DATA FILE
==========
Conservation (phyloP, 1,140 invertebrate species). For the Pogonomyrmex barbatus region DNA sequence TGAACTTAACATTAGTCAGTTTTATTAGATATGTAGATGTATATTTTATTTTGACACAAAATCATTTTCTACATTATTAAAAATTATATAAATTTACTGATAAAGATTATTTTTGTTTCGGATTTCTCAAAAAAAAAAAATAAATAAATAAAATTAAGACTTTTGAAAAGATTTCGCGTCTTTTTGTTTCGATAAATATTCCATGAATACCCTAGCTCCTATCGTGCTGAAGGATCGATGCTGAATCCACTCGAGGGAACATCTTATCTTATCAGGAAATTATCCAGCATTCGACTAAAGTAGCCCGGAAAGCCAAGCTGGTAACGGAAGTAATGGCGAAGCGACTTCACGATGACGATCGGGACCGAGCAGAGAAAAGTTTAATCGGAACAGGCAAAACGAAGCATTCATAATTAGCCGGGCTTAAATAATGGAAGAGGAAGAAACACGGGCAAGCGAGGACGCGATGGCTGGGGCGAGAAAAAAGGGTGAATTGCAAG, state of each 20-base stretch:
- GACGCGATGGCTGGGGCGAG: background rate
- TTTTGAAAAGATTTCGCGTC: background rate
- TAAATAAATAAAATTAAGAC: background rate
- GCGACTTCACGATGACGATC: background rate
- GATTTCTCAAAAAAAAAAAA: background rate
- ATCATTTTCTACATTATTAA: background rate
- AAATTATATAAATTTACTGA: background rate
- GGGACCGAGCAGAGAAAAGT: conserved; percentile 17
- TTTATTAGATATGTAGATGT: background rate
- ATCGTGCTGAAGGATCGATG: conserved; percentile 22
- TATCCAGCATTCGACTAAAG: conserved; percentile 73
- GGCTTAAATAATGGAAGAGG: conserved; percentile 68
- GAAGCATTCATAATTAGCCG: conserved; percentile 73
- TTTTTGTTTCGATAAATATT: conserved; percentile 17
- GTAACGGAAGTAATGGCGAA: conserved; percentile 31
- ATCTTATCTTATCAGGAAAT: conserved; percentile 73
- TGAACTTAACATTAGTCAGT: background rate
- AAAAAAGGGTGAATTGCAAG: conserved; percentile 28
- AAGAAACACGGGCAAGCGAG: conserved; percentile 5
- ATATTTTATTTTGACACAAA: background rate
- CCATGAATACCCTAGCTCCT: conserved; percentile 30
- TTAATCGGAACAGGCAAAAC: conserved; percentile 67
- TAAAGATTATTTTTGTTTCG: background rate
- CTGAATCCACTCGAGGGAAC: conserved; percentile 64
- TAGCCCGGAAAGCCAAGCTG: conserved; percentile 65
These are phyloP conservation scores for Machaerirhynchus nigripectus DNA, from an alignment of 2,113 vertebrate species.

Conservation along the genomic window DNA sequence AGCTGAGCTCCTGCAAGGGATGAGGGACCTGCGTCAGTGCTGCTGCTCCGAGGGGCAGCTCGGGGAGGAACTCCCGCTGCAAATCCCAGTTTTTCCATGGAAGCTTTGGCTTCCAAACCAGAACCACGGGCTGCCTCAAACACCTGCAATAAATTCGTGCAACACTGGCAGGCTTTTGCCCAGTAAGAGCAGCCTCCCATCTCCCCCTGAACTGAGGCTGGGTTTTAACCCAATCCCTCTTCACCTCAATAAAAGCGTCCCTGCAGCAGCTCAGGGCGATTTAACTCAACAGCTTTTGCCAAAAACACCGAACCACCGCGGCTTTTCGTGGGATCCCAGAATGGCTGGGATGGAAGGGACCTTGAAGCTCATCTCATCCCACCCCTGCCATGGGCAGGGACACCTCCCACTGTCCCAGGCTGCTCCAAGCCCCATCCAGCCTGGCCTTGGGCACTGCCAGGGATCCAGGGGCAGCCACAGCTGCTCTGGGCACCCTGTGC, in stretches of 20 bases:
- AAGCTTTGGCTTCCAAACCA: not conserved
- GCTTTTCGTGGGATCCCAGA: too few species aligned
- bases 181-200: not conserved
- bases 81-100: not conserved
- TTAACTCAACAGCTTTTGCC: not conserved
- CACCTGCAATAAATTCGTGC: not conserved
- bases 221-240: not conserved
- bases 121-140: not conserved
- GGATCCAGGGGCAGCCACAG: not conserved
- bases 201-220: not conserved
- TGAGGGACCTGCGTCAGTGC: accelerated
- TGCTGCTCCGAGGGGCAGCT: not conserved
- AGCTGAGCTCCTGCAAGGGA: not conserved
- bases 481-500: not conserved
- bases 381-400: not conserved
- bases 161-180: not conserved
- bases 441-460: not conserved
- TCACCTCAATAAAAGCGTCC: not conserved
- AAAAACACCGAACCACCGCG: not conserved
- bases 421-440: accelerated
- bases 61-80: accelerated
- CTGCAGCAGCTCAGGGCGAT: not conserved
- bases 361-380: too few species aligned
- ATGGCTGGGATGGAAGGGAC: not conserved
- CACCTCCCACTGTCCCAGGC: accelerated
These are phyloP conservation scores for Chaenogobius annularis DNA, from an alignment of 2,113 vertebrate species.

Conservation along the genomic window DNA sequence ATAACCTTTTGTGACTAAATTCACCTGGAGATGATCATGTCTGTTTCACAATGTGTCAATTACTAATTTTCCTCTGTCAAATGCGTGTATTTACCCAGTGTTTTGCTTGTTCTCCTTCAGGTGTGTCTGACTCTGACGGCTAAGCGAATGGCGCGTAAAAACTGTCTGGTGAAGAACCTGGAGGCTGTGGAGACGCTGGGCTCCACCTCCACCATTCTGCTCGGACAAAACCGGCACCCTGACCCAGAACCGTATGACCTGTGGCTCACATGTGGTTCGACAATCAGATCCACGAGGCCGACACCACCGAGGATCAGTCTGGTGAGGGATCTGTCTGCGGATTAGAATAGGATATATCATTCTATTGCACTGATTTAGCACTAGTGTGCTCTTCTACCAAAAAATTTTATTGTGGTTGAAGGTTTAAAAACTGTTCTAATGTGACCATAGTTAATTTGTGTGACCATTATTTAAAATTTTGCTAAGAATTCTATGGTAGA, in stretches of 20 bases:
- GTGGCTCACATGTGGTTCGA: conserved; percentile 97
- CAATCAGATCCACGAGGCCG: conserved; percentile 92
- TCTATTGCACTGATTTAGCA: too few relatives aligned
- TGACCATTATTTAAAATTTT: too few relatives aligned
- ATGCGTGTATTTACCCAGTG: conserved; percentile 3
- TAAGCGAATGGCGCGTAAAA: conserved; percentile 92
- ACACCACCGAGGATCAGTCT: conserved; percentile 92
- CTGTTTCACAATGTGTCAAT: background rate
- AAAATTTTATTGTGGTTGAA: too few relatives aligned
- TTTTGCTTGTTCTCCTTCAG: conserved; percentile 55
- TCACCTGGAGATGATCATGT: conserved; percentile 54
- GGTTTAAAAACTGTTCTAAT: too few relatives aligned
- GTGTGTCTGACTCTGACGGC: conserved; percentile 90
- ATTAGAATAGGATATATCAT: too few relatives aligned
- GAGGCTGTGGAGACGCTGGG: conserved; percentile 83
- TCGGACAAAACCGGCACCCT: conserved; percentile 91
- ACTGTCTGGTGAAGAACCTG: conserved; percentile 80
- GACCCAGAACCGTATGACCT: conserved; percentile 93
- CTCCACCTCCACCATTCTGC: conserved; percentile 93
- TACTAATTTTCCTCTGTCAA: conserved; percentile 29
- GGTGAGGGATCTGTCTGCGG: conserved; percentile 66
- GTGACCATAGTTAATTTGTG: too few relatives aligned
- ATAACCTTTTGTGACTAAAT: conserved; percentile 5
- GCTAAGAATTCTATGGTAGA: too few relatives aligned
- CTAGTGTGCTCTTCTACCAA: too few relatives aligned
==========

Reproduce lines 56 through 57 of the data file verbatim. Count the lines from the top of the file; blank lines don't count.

- GTGGCTCACATGTGGTTCGA: conserved; percentile 97
- CAATCAGATCCACGAGGCCG: conserved; percentile 92